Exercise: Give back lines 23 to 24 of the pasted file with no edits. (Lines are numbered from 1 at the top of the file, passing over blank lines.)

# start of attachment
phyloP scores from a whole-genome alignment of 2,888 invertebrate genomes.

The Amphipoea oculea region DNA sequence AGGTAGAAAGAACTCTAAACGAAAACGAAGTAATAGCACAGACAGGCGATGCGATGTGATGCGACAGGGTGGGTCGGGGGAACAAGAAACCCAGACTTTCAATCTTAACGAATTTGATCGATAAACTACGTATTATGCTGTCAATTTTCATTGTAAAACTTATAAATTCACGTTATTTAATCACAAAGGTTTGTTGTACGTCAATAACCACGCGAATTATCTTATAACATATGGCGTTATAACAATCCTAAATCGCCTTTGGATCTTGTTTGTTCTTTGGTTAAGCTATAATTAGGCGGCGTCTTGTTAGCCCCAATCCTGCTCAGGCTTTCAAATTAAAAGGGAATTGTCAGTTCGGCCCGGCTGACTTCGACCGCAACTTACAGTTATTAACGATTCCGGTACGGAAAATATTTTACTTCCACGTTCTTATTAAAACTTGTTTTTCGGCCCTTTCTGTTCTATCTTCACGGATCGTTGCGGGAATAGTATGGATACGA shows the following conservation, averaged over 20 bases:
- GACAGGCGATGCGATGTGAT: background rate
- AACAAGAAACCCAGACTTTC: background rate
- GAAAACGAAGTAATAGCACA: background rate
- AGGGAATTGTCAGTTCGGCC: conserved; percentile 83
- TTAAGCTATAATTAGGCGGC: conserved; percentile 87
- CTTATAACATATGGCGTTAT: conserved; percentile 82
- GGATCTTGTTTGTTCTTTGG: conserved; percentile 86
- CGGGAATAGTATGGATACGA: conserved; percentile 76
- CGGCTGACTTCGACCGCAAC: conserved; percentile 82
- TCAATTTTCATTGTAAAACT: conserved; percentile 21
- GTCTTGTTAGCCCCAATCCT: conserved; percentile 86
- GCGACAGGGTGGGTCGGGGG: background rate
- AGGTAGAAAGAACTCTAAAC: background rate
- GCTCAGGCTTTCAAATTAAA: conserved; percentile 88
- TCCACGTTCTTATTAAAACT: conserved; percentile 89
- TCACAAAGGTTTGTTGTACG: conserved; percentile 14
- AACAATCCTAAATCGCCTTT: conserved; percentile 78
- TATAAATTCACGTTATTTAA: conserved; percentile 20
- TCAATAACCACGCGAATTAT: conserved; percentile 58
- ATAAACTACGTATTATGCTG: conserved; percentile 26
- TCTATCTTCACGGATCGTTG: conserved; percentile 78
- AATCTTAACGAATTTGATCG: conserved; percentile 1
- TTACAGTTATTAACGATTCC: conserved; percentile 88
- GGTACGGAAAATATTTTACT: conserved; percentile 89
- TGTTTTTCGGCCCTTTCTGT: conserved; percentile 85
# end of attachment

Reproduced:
- TCTATCTTCACGGATCGTTG: conserved; percentile 78
- AATCTTAACGAATTTGATCG: conserved; percentile 1